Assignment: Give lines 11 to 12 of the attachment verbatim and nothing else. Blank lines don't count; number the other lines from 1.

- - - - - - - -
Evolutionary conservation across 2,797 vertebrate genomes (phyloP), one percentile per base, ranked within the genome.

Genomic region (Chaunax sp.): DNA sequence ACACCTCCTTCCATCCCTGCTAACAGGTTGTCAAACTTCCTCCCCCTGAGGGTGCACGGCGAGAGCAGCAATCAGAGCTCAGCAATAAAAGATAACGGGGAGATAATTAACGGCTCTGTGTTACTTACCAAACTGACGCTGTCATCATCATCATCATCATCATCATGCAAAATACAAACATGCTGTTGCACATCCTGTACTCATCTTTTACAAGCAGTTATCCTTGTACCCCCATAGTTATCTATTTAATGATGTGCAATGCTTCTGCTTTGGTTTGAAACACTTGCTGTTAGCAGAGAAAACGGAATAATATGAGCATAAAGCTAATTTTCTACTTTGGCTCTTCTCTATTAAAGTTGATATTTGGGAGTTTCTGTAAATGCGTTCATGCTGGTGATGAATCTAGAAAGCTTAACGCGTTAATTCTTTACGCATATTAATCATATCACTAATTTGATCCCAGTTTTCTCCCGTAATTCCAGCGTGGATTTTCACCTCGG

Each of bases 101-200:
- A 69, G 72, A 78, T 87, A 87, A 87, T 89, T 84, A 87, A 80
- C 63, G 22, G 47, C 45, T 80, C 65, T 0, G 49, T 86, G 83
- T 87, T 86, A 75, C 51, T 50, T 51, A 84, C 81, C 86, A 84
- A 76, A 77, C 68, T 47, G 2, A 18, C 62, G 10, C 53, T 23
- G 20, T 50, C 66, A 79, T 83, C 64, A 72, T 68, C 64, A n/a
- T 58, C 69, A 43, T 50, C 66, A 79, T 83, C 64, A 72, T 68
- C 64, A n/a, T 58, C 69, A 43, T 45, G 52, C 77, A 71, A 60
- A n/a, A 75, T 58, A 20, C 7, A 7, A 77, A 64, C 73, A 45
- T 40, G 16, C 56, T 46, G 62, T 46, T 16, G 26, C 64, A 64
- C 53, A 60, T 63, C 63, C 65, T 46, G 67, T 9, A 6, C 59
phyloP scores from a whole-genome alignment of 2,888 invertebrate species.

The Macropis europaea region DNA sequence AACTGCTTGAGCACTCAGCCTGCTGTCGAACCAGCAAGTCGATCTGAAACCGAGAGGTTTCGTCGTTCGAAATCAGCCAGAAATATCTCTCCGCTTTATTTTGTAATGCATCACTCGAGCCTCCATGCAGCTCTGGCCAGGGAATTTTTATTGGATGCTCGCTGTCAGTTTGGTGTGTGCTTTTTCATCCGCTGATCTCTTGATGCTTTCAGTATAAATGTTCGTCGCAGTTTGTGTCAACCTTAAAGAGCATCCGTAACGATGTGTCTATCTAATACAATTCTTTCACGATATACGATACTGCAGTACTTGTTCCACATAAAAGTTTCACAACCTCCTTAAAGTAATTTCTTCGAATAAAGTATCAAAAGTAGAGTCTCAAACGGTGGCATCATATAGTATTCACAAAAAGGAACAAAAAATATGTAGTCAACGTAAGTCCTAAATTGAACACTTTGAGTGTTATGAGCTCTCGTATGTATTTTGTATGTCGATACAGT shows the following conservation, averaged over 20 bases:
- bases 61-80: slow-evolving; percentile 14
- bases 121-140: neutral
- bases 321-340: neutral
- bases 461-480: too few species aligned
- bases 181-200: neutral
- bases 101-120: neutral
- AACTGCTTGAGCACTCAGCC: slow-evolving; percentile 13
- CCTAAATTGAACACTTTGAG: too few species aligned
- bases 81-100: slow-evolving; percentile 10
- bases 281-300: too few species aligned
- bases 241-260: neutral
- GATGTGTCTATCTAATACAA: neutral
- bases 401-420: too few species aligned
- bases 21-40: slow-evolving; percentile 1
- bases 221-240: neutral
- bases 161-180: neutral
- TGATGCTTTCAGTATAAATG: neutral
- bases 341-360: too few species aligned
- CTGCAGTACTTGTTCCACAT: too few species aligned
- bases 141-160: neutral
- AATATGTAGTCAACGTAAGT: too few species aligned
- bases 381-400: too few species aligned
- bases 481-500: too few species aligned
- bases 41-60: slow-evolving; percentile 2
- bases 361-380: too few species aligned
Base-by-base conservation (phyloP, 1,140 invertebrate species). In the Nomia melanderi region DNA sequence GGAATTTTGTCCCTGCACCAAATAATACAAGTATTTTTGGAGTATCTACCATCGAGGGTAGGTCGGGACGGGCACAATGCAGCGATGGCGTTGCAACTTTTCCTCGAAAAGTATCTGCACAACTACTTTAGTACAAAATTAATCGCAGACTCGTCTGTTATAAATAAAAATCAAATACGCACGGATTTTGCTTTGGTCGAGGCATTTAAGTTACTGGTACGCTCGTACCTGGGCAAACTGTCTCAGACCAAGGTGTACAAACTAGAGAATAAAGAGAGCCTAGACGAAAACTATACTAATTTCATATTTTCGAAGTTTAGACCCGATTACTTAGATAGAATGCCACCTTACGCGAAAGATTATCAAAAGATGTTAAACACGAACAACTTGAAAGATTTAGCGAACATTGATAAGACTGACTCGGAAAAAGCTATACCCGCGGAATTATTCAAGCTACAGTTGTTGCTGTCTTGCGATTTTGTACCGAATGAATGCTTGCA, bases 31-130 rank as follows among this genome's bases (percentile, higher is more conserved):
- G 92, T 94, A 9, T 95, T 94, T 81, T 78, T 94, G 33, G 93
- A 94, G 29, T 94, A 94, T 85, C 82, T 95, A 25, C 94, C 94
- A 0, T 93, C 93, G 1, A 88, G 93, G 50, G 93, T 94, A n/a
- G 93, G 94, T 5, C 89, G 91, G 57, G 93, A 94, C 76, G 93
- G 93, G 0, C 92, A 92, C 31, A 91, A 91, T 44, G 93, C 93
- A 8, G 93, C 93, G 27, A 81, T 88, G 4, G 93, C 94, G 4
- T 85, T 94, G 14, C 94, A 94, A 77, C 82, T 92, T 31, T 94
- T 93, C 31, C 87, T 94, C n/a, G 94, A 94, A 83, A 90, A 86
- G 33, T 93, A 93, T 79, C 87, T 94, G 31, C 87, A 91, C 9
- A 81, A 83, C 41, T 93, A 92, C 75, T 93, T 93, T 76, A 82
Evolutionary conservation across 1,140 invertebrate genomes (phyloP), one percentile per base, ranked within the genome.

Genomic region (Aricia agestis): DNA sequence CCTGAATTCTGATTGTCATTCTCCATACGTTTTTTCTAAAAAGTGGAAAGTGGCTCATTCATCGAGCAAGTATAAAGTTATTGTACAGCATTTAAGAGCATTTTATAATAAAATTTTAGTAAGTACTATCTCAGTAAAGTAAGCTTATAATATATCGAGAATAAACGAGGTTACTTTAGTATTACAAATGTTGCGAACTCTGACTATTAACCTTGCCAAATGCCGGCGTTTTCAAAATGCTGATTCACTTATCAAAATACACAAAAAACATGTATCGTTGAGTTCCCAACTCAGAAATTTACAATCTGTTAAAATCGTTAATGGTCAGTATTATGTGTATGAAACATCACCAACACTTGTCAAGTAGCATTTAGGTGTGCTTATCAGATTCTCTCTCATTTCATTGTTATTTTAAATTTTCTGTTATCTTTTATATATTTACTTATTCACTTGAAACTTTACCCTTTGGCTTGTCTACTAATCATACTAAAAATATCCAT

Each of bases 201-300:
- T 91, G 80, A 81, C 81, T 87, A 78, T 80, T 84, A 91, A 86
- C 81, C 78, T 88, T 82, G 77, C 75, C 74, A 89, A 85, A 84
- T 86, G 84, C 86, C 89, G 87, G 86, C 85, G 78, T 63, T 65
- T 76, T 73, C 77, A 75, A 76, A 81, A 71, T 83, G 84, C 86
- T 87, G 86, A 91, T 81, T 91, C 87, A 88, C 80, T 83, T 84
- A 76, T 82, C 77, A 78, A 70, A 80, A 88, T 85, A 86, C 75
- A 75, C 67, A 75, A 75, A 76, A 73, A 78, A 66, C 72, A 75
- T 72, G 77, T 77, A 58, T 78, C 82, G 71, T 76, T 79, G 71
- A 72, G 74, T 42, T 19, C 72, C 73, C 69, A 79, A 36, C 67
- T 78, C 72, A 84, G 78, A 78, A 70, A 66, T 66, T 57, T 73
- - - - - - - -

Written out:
- A n/a, A 75, T 58, A 20, C 7, A 7, A 77, A 64, C 73, A 45
- T 40, G 16, C 56, T 46, G 62, T 46, T 16, G 26, C 64, A 64